Football remains big business and the World Cup is still the most-watched sporting event on the planet. In 2014, an estimated 3.2 billion people watched the tournament, including 1 billion tuning in to the final itself. But it’s not just the sport that wins the game. Richard J Hunter, Head of Markets at interactive investor explains for Finance Monthly.
It is debateable as to whether the hosting country’s economy benefits, given the building, infrastructure and security requirements, but the governing body FIFA looks likely to receive some $5 billion nonetheless.
In terms of the UK, however, there could be a number of companies who will be watching the finals with commercial as well as national interest in mind.
And with England’s fixtures being at different times, people may choose to watch the games at home with two of the three group matches falling on a weekday. (Monday 18th June 19.00, Sunday 24th June 13.00, Thursday 28th June 19.00).
Expect the usual bunfight and round of amusing adverts from the larger players, all seeking to gain a share of any flutters you may fancy either in the comfort of your own home, or if you are out and about. With an explosion of mobile phone betting now established, it is easier than ever to bet, which could play into the hands of the likes of Paddy Power Betfair (PPB), GVC Holdings, which incorporates Ladbrokes and Coral (GVC) and William Hill (WMH).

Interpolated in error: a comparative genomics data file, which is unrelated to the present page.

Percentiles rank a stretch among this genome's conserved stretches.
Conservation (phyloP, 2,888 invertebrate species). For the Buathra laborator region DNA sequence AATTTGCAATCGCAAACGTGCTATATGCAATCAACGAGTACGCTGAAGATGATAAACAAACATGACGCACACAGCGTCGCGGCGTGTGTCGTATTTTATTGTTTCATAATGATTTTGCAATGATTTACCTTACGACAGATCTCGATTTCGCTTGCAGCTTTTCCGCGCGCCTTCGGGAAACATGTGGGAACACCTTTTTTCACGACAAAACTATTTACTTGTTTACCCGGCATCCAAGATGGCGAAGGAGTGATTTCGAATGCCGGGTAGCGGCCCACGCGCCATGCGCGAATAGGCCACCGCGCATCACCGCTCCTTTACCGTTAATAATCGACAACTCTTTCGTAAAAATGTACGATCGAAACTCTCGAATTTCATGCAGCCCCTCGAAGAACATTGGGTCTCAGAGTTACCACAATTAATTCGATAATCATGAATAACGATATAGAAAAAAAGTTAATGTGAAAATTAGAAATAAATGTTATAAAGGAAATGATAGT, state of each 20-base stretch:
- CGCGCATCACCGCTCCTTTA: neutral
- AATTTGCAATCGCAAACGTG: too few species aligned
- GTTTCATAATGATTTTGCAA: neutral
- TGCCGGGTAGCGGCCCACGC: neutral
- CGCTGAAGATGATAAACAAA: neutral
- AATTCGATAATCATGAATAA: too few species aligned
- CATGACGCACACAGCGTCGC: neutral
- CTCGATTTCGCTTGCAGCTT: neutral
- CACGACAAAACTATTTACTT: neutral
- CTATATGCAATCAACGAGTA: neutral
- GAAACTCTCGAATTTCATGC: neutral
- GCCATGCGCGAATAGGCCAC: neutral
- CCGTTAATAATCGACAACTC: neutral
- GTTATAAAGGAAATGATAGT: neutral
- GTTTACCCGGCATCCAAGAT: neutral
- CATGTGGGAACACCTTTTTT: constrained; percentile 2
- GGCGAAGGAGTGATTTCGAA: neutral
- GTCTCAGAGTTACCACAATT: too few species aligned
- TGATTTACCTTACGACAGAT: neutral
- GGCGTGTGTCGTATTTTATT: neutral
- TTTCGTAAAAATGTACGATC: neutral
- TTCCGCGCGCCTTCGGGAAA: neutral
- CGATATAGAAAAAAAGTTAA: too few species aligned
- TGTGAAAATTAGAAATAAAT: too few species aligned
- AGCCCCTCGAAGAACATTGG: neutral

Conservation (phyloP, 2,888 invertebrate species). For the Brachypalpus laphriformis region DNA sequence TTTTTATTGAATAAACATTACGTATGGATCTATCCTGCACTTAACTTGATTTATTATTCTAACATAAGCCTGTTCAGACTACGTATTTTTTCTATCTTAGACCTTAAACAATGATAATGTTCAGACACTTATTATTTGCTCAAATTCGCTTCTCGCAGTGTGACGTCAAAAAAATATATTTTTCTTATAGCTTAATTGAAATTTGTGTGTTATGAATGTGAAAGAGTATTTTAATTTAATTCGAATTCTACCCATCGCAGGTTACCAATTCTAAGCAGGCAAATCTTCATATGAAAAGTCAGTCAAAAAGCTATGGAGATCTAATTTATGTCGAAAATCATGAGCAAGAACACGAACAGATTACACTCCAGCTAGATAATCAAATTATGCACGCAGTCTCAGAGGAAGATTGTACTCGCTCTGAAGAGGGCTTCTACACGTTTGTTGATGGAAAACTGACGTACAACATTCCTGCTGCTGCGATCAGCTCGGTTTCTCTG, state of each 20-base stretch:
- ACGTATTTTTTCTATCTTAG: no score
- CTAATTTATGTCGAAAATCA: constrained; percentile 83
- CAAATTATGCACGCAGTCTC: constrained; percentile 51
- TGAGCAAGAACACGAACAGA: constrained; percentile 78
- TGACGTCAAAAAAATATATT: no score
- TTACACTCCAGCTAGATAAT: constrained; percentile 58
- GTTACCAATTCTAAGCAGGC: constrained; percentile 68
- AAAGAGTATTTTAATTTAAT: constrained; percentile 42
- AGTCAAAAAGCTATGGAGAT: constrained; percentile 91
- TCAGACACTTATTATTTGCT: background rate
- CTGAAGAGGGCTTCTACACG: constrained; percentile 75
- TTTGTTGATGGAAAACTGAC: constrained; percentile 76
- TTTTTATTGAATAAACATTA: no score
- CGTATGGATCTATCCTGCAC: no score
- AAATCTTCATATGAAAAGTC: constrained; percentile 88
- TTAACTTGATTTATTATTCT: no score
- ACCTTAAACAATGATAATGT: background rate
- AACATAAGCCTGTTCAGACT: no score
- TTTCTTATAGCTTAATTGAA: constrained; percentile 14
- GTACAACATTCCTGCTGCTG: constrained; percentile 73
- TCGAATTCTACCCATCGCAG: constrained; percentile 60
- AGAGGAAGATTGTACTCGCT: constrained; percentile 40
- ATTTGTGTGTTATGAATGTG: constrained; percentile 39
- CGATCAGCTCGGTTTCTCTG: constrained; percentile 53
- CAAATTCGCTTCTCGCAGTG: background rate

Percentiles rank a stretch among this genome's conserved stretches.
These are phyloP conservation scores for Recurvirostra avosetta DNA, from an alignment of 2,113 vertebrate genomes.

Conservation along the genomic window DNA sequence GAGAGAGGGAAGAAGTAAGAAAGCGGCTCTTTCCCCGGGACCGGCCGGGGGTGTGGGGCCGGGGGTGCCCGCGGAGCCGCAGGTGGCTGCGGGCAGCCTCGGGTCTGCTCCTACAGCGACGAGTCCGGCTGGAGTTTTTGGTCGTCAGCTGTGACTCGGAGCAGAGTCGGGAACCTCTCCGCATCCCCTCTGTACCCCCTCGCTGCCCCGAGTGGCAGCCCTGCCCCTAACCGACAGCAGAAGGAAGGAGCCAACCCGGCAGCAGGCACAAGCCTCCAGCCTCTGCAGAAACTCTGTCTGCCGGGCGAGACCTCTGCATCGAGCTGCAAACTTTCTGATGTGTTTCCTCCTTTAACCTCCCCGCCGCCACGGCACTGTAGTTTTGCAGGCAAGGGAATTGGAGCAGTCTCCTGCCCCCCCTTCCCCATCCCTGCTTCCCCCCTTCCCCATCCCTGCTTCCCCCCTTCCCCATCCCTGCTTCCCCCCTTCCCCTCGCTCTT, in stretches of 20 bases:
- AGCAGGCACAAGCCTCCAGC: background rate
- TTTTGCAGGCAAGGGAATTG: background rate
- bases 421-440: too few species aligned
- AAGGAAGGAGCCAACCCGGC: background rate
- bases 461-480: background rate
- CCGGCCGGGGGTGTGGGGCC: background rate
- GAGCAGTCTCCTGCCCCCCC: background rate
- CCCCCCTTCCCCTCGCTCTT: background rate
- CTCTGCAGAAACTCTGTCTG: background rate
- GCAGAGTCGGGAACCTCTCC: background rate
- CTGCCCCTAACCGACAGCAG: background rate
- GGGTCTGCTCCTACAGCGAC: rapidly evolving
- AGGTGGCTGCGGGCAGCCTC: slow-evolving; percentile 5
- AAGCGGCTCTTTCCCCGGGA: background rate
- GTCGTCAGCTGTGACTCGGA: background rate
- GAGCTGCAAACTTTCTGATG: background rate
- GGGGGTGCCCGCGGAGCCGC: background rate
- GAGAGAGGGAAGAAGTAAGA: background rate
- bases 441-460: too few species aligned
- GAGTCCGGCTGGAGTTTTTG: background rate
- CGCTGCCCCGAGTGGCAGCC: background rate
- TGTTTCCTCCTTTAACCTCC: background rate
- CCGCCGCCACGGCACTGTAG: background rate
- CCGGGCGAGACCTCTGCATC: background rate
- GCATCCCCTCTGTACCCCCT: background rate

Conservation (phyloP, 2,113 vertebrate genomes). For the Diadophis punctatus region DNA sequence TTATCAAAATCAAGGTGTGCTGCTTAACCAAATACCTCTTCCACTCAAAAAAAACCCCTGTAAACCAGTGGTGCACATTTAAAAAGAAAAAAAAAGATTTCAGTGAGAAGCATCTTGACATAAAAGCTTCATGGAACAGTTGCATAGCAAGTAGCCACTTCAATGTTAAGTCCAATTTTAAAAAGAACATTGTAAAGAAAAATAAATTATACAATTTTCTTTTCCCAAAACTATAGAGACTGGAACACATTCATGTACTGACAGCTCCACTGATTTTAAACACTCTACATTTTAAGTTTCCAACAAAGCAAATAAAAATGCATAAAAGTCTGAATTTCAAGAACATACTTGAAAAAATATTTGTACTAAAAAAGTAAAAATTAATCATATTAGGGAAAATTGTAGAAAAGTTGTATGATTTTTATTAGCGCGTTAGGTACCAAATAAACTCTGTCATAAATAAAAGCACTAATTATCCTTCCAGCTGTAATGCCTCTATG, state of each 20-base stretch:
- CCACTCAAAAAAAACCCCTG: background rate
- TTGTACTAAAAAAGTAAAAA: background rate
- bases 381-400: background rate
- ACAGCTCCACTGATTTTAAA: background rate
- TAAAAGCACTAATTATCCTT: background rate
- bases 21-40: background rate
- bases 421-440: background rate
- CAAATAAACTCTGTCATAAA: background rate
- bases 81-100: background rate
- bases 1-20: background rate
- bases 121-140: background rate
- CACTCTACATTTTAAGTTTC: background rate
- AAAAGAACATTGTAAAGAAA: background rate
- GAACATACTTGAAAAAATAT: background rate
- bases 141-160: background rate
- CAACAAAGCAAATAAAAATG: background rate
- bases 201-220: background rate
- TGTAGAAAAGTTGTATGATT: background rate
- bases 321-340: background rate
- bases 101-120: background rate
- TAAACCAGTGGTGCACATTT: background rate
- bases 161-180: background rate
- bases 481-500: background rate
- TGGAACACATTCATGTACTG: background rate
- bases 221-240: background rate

The main retailers are already promoting these on their websites, including a vast selection of the kits of participating countries other than England. It will be interesting to see whether Sports Direct (SPD) or JD Sports (JD.) will win the battle.
There will still be many fans who choose to watch games in a louder atmosphere, so it may be a fillip for the fortunes of the likes of Mitchells and Butlers, which include the chains of Nicholson’s, O’Neill’s and All Bar One (MAB), Greene King (GNK) or Marston’s (MARS). If history is anything to go by, it may be possible to find solace away from the World Cup entirely in a JD Wetherspoon (JDW) environment where music and sport (with volume) is usually notable by its absence.
The majority of the games will be shown on terrestrial TV, which should benefit the likes of ITV, especially now that it is possible to bet at improved odds “in play” as the game progresses and during the ad breaks in particular. Generally the added froth of advertising during large sporting events is seen as positive for the likes of WPP, notwithstanding its recent issues.
Perhaps the brewers are already ramping up in advance, in which case the likes of Diageo (DGE), with its stable of household names such as Guinness, Smirnoff, Captain Morgan and Johnnie Walker could benefit. Further afield (available to trade on various foreign exchanges) AB InBev (Stella Artois, Budweiser, Beck’s and Foster’s) is a potential winner also.
For those determined to watch the tournament from home, perhaps a new television could be the order of the day from the likes of Dixons Carphone (DC.) via its Currys brand or Sainsbury (SBRY) via Argos. In any event, at the very least a pizza takeaway could be on the cards from Domino’s Pizza (DOM).
Benefits to these stocks would come into sharper focus the further England progress – which in itself is uncertain given the last 52 years – but equally a successful (and overdue) run in the competition could have a wider positive impact on sentiment in general, at least temporarily.